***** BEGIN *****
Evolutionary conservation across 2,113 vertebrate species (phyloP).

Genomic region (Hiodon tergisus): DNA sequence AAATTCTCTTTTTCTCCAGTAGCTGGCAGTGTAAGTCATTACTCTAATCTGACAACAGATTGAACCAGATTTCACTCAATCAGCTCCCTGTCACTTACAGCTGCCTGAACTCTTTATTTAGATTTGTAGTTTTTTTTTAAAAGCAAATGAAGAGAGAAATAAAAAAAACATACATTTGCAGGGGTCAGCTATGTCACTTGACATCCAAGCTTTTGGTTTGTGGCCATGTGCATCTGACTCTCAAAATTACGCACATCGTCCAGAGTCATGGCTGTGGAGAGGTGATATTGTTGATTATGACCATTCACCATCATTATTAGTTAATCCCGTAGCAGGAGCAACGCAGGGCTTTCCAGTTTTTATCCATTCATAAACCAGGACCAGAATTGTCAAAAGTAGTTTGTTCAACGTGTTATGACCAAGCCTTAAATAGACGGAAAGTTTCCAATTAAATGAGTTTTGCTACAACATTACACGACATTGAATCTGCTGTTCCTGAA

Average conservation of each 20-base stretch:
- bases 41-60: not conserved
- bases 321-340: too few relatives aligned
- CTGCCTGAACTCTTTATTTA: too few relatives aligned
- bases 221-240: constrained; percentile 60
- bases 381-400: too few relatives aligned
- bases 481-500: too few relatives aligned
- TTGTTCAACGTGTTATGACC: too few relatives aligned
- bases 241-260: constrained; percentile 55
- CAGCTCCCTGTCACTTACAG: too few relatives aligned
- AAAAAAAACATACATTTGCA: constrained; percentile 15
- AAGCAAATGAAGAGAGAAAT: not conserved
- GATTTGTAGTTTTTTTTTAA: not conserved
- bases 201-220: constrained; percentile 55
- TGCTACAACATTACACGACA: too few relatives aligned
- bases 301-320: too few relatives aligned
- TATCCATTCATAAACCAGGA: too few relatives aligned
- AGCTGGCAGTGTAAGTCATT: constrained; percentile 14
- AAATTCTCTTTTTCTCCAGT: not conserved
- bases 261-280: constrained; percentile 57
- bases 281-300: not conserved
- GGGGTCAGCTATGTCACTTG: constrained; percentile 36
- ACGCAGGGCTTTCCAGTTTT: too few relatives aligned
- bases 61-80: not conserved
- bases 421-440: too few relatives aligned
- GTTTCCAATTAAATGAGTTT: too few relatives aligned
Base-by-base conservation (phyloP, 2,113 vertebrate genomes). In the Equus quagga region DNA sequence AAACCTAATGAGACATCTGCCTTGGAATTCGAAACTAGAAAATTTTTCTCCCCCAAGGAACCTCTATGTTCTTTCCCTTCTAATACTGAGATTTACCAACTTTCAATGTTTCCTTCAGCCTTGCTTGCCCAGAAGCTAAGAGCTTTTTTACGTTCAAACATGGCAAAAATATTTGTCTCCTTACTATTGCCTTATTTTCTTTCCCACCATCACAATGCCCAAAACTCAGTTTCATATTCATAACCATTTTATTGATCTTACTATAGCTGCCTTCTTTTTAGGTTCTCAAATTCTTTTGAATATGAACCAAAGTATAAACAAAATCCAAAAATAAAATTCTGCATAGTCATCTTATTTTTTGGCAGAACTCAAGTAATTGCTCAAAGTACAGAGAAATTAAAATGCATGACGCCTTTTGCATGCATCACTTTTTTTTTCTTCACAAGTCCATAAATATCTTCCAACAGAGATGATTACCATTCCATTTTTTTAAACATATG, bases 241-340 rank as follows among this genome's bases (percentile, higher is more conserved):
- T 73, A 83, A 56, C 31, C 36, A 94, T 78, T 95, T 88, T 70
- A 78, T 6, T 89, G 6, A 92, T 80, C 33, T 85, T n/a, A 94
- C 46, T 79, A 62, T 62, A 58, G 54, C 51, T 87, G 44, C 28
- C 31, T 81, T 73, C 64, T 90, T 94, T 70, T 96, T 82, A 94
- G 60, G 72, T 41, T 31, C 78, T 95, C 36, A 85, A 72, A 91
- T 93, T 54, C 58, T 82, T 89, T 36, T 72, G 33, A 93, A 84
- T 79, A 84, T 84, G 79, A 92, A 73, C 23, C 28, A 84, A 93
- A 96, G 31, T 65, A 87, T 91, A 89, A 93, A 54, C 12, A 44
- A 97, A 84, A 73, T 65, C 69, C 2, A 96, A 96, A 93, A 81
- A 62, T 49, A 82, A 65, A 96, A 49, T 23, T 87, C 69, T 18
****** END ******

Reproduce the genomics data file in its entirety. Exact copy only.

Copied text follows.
Evolutionary conservation across 2,113 vertebrate species (phyloP).

Genomic region (Hiodon tergisus): DNA sequence AAATTCTCTTTTTCTCCAGTAGCTGGCAGTGTAAGTCATTACTCTAATCTGACAACAGATTGAACCAGATTTCACTCAATCAGCTCCCTGTCACTTACAGCTGCCTGAACTCTTTATTTAGATTTGTAGTTTTTTTTTAAAAGCAAATGAAGAGAGAAATAAAAAAAACATACATTTGCAGGGGTCAGCTATGTCACTTGACATCCAAGCTTTTGGTTTGTGGCCATGTGCATCTGACTCTCAAAATTACGCACATCGTCCAGAGTCATGGCTGTGGAGAGGTGATATTGTTGATTATGACCATTCACCATCATTATTAGTTAATCCCGTAGCAGGAGCAACGCAGGGCTTTCCAGTTTTTATCCATTCATAAACCAGGACCAGAATTGTCAAAAGTAGTTTGTTCAACGTGTTATGACCAAGCCTTAAATAGACGGAAAGTTTCCAATTAAATGAGTTTTGCTACAACATTACACGACATTGAATCTGCTGTTCCTGAA

Average conservation of each 20-base stretch:
- bases 41-60: not conserved
- bases 321-340: too few relatives aligned
- CTGCCTGAACTCTTTATTTA: too few relatives aligned
- bases 221-240: constrained; percentile 60
- bases 381-400: too few relatives aligned
- bases 481-500: too few relatives aligned
- TTGTTCAACGTGTTATGACC: too few relatives aligned
- bases 241-260: constrained; percentile 55
- CAGCTCCCTGTCACTTACAG: too few relatives aligned
- AAAAAAAACATACATTTGCA: constrained; percentile 15
- AAGCAAATGAAGAGAGAAAT: not conserved
- GATTTGTAGTTTTTTTTTAA: not conserved
- bases 201-220: constrained; percentile 55
- TGCTACAACATTACACGACA: too few relatives aligned
- bases 301-320: too few relatives aligned
- TATCCATTCATAAACCAGGA: too few relatives aligned
- AGCTGGCAGTGTAAGTCATT: constrained; percentile 14
- AAATTCTCTTTTTCTCCAGT: not conserved
- bases 261-280: constrained; percentile 57
- bases 281-300: not conserved
- GGGGTCAGCTATGTCACTTG: constrained; percentile 36
- ACGCAGGGCTTTCCAGTTTT: too few relatives aligned
- bases 61-80: not conserved
- bases 421-440: too few relatives aligned
- GTTTCCAATTAAATGAGTTT: too few relatives aligned
Base-by-base conservation (phyloP, 2,113 vertebrate genomes). In the Equus quagga region DNA sequence AAACCTAATGAGACATCTGCCTTGGAATTCGAAACTAGAAAATTTTTCTCCCCCAAGGAACCTCTATGTTCTTTCCCTTCTAATACTGAGATTTACCAACTTTCAATGTTTCCTTCAGCCTTGCTTGCCCAGAAGCTAAGAGCTTTTTTACGTTCAAACATGGCAAAAATATTTGTCTCCTTACTATTGCCTTATTTTCTTTCCCACCATCACAATGCCCAAAACTCAGTTTCATATTCATAACCATTTTATTGATCTTACTATAGCTGCCTTCTTTTTAGGTTCTCAAATTCTTTTGAATATGAACCAAAGTATAAACAAAATCCAAAAATAAAATTCTGCATAGTCATCTTATTTTTTGGCAGAACTCAAGTAATTGCTCAAAGTACAGAGAAATTAAAATGCATGACGCCTTTTGCATGCATCACTTTTTTTTTCTTCACAAGTCCATAAATATCTTCCAACAGAGATGATTACCATTCCATTTTTTTAAACATATG, bases 241-340 rank as follows among this genome's bases (percentile, higher is more conserved):
- T 73, A 83, A 56, C 31, C 36, A 94, T 78, T 95, T 88, T 70
- A 78, T 6, T 89, G 6, A 92, T 80, C 33, T 85, T n/a, A 94
- C 46, T 79, A 62, T 62, A 58, G 54, C 51, T 87, G 44, C 28
- C 31, T 81, T 73, C 64, T 90, T 94, T 70, T 96, T 82, A 94
- G 60, G 72, T 41, T 31, C 78, T 95, C 36, A 85, A 72, A 91
- T 93, T 54, C 58, T 82, T 89, T 36, T 72, G 33, A 93, A 84
- T 79, A 84, T 84, G 79, A 92, A 73, C 23, C 28, A 84, A 93
- A 96, G 31, T 65, A 87, T 91, A 89, A 93, A 54, C 12, A 44
- A 97, A 84, A 73, T 65, C 69, C 2, A 96, A 96, A 93, A 81
- A 62, T 49, A 82, A 65, A 96, A 49, T 23, T 87, C 69, T 18